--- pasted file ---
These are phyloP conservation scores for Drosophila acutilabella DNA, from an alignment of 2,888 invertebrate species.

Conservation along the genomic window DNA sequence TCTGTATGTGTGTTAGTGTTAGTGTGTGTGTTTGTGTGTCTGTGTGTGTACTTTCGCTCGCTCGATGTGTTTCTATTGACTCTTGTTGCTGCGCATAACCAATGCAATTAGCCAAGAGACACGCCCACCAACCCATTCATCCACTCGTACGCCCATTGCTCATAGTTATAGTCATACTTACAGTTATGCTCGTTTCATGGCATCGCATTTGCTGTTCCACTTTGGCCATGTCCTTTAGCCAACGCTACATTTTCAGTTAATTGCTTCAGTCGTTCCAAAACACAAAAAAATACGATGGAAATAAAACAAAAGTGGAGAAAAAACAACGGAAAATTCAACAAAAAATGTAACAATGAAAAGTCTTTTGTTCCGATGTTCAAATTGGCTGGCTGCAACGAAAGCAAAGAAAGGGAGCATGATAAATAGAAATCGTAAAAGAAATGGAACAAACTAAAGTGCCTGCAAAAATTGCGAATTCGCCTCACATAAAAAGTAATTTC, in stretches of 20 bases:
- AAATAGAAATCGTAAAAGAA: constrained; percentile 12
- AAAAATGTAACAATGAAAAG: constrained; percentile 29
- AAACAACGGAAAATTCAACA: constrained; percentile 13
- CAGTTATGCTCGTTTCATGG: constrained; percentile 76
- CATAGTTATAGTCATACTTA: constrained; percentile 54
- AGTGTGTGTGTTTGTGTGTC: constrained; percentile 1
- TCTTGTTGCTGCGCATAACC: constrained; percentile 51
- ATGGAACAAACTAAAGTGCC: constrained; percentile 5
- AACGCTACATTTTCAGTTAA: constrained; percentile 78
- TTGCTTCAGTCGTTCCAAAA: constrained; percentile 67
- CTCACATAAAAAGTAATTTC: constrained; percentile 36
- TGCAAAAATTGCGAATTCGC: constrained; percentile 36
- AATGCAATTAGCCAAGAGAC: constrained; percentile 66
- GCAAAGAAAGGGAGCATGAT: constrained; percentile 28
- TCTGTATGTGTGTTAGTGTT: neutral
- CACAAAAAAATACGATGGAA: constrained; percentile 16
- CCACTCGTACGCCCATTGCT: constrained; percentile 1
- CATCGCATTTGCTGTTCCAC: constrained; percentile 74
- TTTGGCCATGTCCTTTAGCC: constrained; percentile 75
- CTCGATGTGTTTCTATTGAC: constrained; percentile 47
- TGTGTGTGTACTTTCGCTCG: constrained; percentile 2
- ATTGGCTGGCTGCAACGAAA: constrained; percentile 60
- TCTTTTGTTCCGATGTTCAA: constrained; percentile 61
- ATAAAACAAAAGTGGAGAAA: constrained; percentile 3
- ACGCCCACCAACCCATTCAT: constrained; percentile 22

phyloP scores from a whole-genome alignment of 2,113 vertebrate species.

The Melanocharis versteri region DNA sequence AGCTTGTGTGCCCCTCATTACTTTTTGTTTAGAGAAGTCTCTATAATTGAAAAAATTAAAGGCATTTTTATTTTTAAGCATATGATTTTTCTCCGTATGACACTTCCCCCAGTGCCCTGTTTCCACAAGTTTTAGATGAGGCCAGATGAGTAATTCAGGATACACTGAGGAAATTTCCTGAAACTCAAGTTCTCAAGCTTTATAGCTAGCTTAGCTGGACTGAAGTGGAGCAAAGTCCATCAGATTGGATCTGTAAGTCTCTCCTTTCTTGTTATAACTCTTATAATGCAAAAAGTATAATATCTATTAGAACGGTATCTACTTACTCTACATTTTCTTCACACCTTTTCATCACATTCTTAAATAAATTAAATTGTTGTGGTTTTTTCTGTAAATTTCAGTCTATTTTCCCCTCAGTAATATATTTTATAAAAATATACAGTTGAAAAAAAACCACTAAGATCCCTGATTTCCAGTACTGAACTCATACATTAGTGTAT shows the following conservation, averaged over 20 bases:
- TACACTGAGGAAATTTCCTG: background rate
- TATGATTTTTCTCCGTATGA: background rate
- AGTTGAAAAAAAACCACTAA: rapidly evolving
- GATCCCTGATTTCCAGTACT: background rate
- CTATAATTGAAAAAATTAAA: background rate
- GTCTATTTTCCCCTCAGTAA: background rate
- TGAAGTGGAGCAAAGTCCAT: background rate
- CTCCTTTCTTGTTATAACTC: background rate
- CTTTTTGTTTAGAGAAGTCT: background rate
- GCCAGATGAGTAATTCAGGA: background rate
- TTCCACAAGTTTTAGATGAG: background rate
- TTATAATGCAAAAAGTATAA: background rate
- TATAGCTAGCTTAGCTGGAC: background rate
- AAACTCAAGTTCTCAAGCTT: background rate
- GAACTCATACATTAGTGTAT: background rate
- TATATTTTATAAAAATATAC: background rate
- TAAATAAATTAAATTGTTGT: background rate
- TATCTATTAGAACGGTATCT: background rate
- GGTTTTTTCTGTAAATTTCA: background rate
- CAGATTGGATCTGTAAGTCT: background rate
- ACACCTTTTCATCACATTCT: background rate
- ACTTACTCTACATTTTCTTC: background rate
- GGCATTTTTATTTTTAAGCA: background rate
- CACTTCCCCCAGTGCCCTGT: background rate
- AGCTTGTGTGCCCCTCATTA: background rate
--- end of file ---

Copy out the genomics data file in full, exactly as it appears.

These are phyloP conservation scores for Drosophila acutilabella DNA, from an alignment of 2,888 invertebrate species.

Conservation along the genomic window DNA sequence TCTGTATGTGTGTTAGTGTTAGTGTGTGTGTTTGTGTGTCTGTGTGTGTACTTTCGCTCGCTCGATGTGTTTCTATTGACTCTTGTTGCTGCGCATAACCAATGCAATTAGCCAAGAGACACGCCCACCAACCCATTCATCCACTCGTACGCCCATTGCTCATAGTTATAGTCATACTTACAGTTATGCTCGTTTCATGGCATCGCATTTGCTGTTCCACTTTGGCCATGTCCTTTAGCCAACGCTACATTTTCAGTTAATTGCTTCAGTCGTTCCAAAACACAAAAAAATACGATGGAAATAAAACAAAAGTGGAGAAAAAACAACGGAAAATTCAACAAAAAATGTAACAATGAAAAGTCTTTTGTTCCGATGTTCAAATTGGCTGGCTGCAACGAAAGCAAAGAAAGGGAGCATGATAAATAGAAATCGTAAAAGAAATGGAACAAACTAAAGTGCCTGCAAAAATTGCGAATTCGCCTCACATAAAAAGTAATTTC, in stretches of 20 bases:
- AAATAGAAATCGTAAAAGAA: constrained; percentile 12
- AAAAATGTAACAATGAAAAG: constrained; percentile 29
- AAACAACGGAAAATTCAACA: constrained; percentile 13
- CAGTTATGCTCGTTTCATGG: constrained; percentile 76
- CATAGTTATAGTCATACTTA: constrained; percentile 54
- AGTGTGTGTGTTTGTGTGTC: constrained; percentile 1
- TCTTGTTGCTGCGCATAACC: constrained; percentile 51
- ATGGAACAAACTAAAGTGCC: constrained; percentile 5
- AACGCTACATTTTCAGTTAA: constrained; percentile 78
- TTGCTTCAGTCGTTCCAAAA: constrained; percentile 67
- CTCACATAAAAAGTAATTTC: constrained; percentile 36
- TGCAAAAATTGCGAATTCGC: constrained; percentile 36
- AATGCAATTAGCCAAGAGAC: constrained; percentile 66
- GCAAAGAAAGGGAGCATGAT: constrained; percentile 28
- TCTGTATGTGTGTTAGTGTT: neutral
- CACAAAAAAATACGATGGAA: constrained; percentile 16
- CCACTCGTACGCCCATTGCT: constrained; percentile 1
- CATCGCATTTGCTGTTCCAC: constrained; percentile 74
- TTTGGCCATGTCCTTTAGCC: constrained; percentile 75
- CTCGATGTGTTTCTATTGAC: constrained; percentile 47
- TGTGTGTGTACTTTCGCTCG: constrained; percentile 2
- ATTGGCTGGCTGCAACGAAA: constrained; percentile 60
- TCTTTTGTTCCGATGTTCAA: constrained; percentile 61
- ATAAAACAAAAGTGGAGAAA: constrained; percentile 3
- ACGCCCACCAACCCATTCAT: constrained; percentile 22

phyloP scores from a whole-genome alignment of 2,113 vertebrate species.

The Melanocharis versteri region DNA sequence AGCTTGTGTGCCCCTCATTACTTTTTGTTTAGAGAAGTCTCTATAATTGAAAAAATTAAAGGCATTTTTATTTTTAAGCATATGATTTTTCTCCGTATGACACTTCCCCCAGTGCCCTGTTTCCACAAGTTTTAGATGAGGCCAGATGAGTAATTCAGGATACACTGAGGAAATTTCCTGAAACTCAAGTTCTCAAGCTTTATAGCTAGCTTAGCTGGACTGAAGTGGAGCAAAGTCCATCAGATTGGATCTGTAAGTCTCTCCTTTCTTGTTATAACTCTTATAATGCAAAAAGTATAATATCTATTAGAACGGTATCTACTTACTCTACATTTTCTTCACACCTTTTCATCACATTCTTAAATAAATTAAATTGTTGTGGTTTTTTCTGTAAATTTCAGTCTATTTTCCCCTCAGTAATATATTTTATAAAAATATACAGTTGAAAAAAAACCACTAAGATCCCTGATTTCCAGTACTGAACTCATACATTAGTGTAT shows the following conservation, averaged over 20 bases:
- TACACTGAGGAAATTTCCTG: background rate
- TATGATTTTTCTCCGTATGA: background rate
- AGTTGAAAAAAAACCACTAA: rapidly evolving
- GATCCCTGATTTCCAGTACT: background rate
- CTATAATTGAAAAAATTAAA: background rate
- GTCTATTTTCCCCTCAGTAA: background rate
- TGAAGTGGAGCAAAGTCCAT: background rate
- CTCCTTTCTTGTTATAACTC: background rate
- CTTTTTGTTTAGAGAAGTCT: background rate
- GCCAGATGAGTAATTCAGGA: background rate
- TTCCACAAGTTTTAGATGAG: background rate
- TTATAATGCAAAAAGTATAA: background rate
- TATAGCTAGCTTAGCTGGAC: background rate
- AAACTCAAGTTCTCAAGCTT: background rate
- GAACTCATACATTAGTGTAT: background rate
- TATATTTTATAAAAATATAC: background rate
- TAAATAAATTAAATTGTTGT: background rate
- TATCTATTAGAACGGTATCT: background rate
- GGTTTTTTCTGTAAATTTCA: background rate
- CAGATTGGATCTGTAAGTCT: background rate
- ACACCTTTTCATCACATTCT: background rate
- ACTTACTCTACATTTTCTTC: background rate
- GGCATTTTTATTTTTAAGCA: background rate
- CACTTCCCCCAGTGCCCTGT: background rate
- AGCTTGTGTGCCCCTCATTA: background rate